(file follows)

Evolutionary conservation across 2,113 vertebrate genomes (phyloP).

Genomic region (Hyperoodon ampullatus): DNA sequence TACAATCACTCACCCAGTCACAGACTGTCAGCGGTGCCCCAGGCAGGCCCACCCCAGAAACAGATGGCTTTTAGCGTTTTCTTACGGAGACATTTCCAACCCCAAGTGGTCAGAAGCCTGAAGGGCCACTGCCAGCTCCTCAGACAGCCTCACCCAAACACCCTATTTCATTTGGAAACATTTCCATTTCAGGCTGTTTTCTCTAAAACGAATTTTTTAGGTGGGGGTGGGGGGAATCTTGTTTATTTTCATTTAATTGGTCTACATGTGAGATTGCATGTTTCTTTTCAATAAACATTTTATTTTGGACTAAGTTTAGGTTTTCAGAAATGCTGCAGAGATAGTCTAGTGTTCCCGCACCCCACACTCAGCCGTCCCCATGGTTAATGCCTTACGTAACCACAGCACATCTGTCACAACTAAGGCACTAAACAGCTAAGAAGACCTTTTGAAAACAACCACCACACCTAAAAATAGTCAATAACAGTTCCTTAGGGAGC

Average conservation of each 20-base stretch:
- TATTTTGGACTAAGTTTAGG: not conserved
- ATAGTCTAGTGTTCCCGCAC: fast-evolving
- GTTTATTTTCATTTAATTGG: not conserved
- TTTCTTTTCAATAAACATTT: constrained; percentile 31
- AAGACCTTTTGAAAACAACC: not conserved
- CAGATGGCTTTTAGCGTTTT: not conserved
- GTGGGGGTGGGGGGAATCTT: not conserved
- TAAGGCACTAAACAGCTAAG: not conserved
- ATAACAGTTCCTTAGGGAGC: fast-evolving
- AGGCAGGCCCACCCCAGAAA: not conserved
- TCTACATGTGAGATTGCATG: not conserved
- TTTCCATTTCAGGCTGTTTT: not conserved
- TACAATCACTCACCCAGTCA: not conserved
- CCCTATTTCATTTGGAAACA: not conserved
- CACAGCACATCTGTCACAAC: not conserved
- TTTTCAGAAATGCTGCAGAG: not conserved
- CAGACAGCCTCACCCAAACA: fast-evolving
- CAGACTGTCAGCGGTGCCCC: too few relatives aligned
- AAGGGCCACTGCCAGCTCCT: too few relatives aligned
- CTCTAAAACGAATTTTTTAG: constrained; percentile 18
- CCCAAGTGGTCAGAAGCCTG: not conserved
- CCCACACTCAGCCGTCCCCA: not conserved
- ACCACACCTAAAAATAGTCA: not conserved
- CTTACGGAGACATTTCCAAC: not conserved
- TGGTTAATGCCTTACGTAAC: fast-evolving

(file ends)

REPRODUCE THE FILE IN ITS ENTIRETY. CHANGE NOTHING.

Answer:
Evolutionary conservation across 2,113 vertebrate genomes (phyloP).

Genomic region (Hyperoodon ampullatus): DNA sequence TACAATCACTCACCCAGTCACAGACTGTCAGCGGTGCCCCAGGCAGGCCCACCCCAGAAACAGATGGCTTTTAGCGTTTTCTTACGGAGACATTTCCAACCCCAAGTGGTCAGAAGCCTGAAGGGCCACTGCCAGCTCCTCAGACAGCCTCACCCAAACACCCTATTTCATTTGGAAACATTTCCATTTCAGGCTGTTTTCTCTAAAACGAATTTTTTAGGTGGGGGTGGGGGGAATCTTGTTTATTTTCATTTAATTGGTCTACATGTGAGATTGCATGTTTCTTTTCAATAAACATTTTATTTTGGACTAAGTTTAGGTTTTCAGAAATGCTGCAGAGATAGTCTAGTGTTCCCGCACCCCACACTCAGCCGTCCCCATGGTTAATGCCTTACGTAACCACAGCACATCTGTCACAACTAAGGCACTAAACAGCTAAGAAGACCTTTTGAAAACAACCACCACACCTAAAAATAGTCAATAACAGTTCCTTAGGGAGC

Average conservation of each 20-base stretch:
- TATTTTGGACTAAGTTTAGG: not conserved
- ATAGTCTAGTGTTCCCGCAC: fast-evolving
- GTTTATTTTCATTTAATTGG: not conserved
- TTTCTTTTCAATAAACATTT: constrained; percentile 31
- AAGACCTTTTGAAAACAACC: not conserved
- CAGATGGCTTTTAGCGTTTT: not conserved
- GTGGGGGTGGGGGGAATCTT: not conserved
- TAAGGCACTAAACAGCTAAG: not conserved
- ATAACAGTTCCTTAGGGAGC: fast-evolving
- AGGCAGGCCCACCCCAGAAA: not conserved
- TCTACATGTGAGATTGCATG: not conserved
- TTTCCATTTCAGGCTGTTTT: not conserved
- TACAATCACTCACCCAGTCA: not conserved
- CCCTATTTCATTTGGAAACA: not conserved
- CACAGCACATCTGTCACAAC: not conserved
- TTTTCAGAAATGCTGCAGAG: not conserved
- CAGACAGCCTCACCCAAACA: fast-evolving
- CAGACTGTCAGCGGTGCCCC: too few relatives aligned
- AAGGGCCACTGCCAGCTCCT: too few relatives aligned
- CTCTAAAACGAATTTTTTAG: constrained; percentile 18
- CCCAAGTGGTCAGAAGCCTG: not conserved
- CCCACACTCAGCCGTCCCCA: not conserved
- ACCACACCTAAAAATAGTCA: not conserved
- CTTACGGAGACATTTCCAAC: not conserved
- TGGTTAATGCCTTACGTAAC: fast-evolving